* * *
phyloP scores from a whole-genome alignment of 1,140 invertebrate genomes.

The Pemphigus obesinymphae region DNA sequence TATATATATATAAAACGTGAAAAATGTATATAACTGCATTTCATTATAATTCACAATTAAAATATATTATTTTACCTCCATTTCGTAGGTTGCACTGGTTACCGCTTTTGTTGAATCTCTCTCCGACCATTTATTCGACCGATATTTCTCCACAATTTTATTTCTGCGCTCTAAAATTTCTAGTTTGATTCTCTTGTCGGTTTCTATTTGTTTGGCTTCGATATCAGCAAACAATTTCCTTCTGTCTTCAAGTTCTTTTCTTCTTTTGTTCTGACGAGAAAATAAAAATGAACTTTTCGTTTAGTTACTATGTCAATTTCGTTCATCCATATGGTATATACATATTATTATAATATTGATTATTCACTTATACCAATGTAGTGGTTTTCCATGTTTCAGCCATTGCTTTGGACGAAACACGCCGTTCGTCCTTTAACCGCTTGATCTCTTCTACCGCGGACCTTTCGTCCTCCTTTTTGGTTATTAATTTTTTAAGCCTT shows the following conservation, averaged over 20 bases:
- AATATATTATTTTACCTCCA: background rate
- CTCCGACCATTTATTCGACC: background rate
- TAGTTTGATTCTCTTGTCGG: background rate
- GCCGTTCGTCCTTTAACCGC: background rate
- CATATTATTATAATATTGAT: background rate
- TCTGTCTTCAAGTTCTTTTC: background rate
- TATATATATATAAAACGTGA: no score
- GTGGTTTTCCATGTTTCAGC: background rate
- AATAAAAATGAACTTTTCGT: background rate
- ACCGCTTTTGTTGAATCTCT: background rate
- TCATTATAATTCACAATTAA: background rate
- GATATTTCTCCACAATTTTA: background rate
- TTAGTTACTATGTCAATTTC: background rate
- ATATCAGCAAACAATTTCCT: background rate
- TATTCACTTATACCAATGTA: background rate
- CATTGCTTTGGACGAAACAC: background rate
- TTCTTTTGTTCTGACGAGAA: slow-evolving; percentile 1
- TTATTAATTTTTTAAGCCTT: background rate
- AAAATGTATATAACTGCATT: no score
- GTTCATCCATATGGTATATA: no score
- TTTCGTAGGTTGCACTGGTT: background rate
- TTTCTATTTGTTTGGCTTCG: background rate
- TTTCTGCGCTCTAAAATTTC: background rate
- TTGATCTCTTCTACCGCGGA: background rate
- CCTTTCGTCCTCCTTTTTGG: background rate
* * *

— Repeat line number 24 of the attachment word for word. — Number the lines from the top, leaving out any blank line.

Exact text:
- TTTCTATTTGTTTGGCTTCG: background rate